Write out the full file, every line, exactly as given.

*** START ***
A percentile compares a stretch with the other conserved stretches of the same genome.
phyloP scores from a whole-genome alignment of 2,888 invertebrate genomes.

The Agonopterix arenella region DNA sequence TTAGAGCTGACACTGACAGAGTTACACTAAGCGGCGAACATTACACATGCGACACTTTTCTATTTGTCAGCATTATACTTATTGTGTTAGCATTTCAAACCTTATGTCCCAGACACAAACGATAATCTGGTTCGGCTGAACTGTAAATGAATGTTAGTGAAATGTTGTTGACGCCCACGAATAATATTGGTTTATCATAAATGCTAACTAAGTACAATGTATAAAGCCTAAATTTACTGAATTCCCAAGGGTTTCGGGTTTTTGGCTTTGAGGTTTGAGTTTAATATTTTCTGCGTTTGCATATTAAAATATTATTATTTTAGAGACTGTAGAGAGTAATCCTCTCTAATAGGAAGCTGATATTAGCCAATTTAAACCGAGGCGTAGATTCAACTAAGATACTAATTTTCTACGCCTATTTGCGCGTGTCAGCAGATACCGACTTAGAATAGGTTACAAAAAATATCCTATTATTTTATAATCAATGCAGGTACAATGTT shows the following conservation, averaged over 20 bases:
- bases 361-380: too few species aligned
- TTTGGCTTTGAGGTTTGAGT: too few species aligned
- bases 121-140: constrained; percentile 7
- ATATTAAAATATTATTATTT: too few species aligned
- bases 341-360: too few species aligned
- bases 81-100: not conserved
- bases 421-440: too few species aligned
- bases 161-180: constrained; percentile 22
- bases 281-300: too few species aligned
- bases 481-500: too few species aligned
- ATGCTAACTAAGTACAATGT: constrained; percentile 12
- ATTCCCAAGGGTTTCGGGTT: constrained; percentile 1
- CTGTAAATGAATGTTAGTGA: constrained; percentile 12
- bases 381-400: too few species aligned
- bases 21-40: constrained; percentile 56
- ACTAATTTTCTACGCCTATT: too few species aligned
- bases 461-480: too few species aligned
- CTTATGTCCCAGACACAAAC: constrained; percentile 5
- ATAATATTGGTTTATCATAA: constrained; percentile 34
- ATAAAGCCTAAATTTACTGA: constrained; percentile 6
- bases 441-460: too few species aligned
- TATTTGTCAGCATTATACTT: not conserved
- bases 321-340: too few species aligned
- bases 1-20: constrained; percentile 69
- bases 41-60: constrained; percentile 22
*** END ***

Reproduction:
A percentile compares a stretch with the other conserved stretches of the same genome.
phyloP scores from a whole-genome alignment of 2,888 invertebrate genomes.

The Agonopterix arenella region DNA sequence TTAGAGCTGACACTGACAGAGTTACACTAAGCGGCGAACATTACACATGCGACACTTTTCTATTTGTCAGCATTATACTTATTGTGTTAGCATTTCAAACCTTATGTCCCAGACACAAACGATAATCTGGTTCGGCTGAACTGTAAATGAATGTTAGTGAAATGTTGTTGACGCCCACGAATAATATTGGTTTATCATAAATGCTAACTAAGTACAATGTATAAAGCCTAAATTTACTGAATTCCCAAGGGTTTCGGGTTTTTGGCTTTGAGGTTTGAGTTTAATATTTTCTGCGTTTGCATATTAAAATATTATTATTTTAGAGACTGTAGAGAGTAATCCTCTCTAATAGGAAGCTGATATTAGCCAATTTAAACCGAGGCGTAGATTCAACTAAGATACTAATTTTCTACGCCTATTTGCGCGTGTCAGCAGATACCGACTTAGAATAGGTTACAAAAAATATCCTATTATTTTATAATCAATGCAGGTACAATGTT shows the following conservation, averaged over 20 bases:
- bases 361-380: too few species aligned
- TTTGGCTTTGAGGTTTGAGT: too few species aligned
- bases 121-140: constrained; percentile 7
- ATATTAAAATATTATTATTT: too few species aligned
- bases 341-360: too few species aligned
- bases 81-100: not conserved
- bases 421-440: too few species aligned
- bases 161-180: constrained; percentile 22
- bases 281-300: too few species aligned
- bases 481-500: too few species aligned
- ATGCTAACTAAGTACAATGT: constrained; percentile 12
- ATTCCCAAGGGTTTCGGGTT: constrained; percentile 1
- CTGTAAATGAATGTTAGTGA: constrained; percentile 12
- bases 381-400: too few species aligned
- bases 21-40: constrained; percentile 56
- ACTAATTTTCTACGCCTATT: too few species aligned
- bases 461-480: too few species aligned
- CTTATGTCCCAGACACAAAC: constrained; percentile 5
- ATAATATTGGTTTATCATAA: constrained; percentile 34
- ATAAAGCCTAAATTTACTGA: constrained; percentile 6
- bases 441-460: too few species aligned
- TATTTGTCAGCATTATACTT: not conserved
- bases 321-340: too few species aligned
- bases 1-20: constrained; percentile 69
- bases 41-60: constrained; percentile 22